Presque vu LXVIII
From Jacob Russell’s Barking Dog, on Sarah Palin:
Those warnings not to underestimate her were right. This is one sick scary power hungry person… a Pretty White Lady version of Idi Amin…. gave me chills…
At the Kenyon Review, Sergei Lobanov-Rostovsky, discusses innocence and obscenity, with particular reference to Thomas Glave’s story The Torturer’s Wife, which appears in the fall issue of KR.
It’s a story about realizing you’re in bed with a torturer, and seeing exactly – with no flinching from the details – what that means: “’With pliers,’ she thinks, screwing shut her eyes, clenching her fists, ‘and other tools. Hammers –‘“ That’s obviously a timely metaphor for us all at this moment in our history, but the problem is that metaphors are also real, relying on our awareness of that doubleness of meaning as we read the story. For a story to work, the author has to imagine fully what his character can barely conceive, the reality behind that word – torture – which we’ve come to use so easily in recent years. Glave’s story is about that effort to come to grips with an obscene reality, and to find a way of speaking such things that doesn’t obscure or diminish that obscenity.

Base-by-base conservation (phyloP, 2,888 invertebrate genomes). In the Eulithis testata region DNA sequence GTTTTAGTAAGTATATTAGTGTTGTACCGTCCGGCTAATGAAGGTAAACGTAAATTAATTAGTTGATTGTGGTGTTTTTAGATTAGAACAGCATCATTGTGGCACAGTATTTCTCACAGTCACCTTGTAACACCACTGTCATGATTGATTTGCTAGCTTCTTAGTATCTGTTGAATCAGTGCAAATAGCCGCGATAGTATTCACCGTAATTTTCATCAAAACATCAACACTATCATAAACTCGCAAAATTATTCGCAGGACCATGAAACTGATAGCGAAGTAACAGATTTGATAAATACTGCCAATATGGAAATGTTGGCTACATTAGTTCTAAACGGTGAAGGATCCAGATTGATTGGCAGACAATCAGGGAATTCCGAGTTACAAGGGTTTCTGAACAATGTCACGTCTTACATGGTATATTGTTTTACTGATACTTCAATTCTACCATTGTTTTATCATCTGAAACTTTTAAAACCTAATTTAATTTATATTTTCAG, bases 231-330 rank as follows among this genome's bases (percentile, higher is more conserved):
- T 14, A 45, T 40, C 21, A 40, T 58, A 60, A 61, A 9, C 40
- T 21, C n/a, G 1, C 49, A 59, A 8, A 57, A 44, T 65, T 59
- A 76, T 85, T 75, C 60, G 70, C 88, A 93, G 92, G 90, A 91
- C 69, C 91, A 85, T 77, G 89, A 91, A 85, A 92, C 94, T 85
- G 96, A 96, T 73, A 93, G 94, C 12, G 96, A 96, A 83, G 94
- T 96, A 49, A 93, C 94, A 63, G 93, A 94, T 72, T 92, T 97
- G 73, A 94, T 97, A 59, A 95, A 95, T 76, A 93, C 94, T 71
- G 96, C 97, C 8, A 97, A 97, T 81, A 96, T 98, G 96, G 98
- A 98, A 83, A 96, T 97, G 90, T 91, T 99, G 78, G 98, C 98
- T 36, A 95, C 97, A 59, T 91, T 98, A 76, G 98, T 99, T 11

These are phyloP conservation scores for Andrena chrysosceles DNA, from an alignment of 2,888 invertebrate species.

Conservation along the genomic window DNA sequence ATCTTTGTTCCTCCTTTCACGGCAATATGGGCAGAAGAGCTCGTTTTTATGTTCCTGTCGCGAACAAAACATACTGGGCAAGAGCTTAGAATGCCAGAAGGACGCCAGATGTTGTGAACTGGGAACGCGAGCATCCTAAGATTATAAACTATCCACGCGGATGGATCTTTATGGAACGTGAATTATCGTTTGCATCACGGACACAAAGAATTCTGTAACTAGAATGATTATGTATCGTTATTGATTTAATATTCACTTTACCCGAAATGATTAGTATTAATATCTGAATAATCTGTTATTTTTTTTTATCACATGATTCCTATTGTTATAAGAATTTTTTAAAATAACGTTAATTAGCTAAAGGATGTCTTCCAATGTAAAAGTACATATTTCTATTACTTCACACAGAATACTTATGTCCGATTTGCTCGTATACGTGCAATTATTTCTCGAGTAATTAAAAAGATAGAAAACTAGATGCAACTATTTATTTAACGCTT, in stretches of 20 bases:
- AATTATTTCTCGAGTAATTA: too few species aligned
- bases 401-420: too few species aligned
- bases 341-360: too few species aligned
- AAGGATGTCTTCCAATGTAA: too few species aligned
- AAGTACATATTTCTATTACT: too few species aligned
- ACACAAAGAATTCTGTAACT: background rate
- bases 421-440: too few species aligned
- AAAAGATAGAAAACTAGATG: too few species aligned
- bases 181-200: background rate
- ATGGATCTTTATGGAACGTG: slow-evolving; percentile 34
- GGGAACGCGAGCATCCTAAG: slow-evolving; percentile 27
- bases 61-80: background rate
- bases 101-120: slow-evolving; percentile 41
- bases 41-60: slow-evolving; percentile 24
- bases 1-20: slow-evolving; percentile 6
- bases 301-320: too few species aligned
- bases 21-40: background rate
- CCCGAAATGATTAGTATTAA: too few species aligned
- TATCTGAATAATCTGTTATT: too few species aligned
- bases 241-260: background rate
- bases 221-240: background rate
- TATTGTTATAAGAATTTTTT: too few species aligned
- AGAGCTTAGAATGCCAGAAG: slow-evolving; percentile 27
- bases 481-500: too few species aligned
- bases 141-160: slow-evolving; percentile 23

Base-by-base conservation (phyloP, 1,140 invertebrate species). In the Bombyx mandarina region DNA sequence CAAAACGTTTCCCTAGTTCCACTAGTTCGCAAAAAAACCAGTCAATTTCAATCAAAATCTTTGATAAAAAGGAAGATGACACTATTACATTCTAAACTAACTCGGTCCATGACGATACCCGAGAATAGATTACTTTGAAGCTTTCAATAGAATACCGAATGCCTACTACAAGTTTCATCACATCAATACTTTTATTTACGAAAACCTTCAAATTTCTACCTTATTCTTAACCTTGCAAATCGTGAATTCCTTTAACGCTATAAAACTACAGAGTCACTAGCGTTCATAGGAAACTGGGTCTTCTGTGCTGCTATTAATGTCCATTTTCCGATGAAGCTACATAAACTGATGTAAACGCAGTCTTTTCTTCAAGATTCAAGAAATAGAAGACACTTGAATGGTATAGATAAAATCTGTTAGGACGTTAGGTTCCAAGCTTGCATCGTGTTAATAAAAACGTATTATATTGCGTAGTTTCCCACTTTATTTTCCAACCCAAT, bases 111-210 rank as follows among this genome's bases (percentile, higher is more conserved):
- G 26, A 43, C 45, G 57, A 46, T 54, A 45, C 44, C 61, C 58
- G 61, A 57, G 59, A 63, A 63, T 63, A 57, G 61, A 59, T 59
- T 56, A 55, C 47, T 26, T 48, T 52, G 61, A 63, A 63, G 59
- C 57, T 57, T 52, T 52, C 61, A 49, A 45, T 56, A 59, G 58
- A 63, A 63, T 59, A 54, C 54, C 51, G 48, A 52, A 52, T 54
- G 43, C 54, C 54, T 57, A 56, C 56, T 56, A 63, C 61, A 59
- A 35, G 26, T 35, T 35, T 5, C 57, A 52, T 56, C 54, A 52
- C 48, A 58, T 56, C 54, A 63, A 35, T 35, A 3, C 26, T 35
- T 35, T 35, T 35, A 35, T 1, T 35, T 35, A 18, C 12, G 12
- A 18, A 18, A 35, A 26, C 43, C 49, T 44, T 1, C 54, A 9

A great financial economist and historian called Michael Hudson talks about how the US economy is basically fictitious, based on pretend earnings and pretend values. This will only genuinely become a crisis of capitalism if people generally become aware that much of the growth and prosperity produced by capitalism is a fiction, and if the consensus about where the real global value lies shifts radically. In other words, if people stop believing that apparently wealthy countries actually are producing wealth.
I don’t immediately expect to be living in some kind of Mad Max world. But this could be the death knell of the time when we were all singing the beauties of free-market capitalism.